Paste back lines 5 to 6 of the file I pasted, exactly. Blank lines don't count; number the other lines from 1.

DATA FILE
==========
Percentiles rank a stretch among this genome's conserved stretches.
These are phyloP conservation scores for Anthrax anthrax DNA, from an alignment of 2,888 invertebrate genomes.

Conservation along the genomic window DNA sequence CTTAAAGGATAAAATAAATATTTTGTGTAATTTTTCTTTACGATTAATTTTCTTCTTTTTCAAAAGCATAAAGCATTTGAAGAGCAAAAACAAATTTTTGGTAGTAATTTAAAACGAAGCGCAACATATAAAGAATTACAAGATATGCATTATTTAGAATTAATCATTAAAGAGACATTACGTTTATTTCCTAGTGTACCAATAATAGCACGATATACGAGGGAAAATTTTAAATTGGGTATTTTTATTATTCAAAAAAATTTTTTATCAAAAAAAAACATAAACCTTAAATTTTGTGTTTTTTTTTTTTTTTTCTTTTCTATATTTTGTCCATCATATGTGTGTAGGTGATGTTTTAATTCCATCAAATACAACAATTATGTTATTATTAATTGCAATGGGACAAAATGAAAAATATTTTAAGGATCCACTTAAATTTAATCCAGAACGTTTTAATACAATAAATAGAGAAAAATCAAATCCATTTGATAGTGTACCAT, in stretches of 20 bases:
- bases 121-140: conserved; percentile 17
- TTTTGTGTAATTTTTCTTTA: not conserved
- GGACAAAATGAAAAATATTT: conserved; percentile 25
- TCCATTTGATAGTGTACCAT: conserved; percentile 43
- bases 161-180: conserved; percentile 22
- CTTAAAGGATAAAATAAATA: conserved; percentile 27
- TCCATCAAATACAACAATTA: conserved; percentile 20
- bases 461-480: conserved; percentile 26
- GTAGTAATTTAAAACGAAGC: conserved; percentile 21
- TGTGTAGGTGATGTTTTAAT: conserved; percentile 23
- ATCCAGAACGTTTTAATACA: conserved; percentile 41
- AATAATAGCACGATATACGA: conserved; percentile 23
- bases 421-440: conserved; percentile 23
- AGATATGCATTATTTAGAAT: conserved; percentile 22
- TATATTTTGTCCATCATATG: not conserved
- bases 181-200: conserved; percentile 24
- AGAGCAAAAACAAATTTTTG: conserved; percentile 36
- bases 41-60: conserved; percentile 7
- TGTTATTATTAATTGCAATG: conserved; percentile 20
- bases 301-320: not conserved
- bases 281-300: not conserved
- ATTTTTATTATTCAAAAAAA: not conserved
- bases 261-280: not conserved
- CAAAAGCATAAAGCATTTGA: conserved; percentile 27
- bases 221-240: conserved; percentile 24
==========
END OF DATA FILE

- TTTTGTGTAATTTTTCTTTA: not conserved
- GGACAAAATGAAAAATATTT: conserved; percentile 25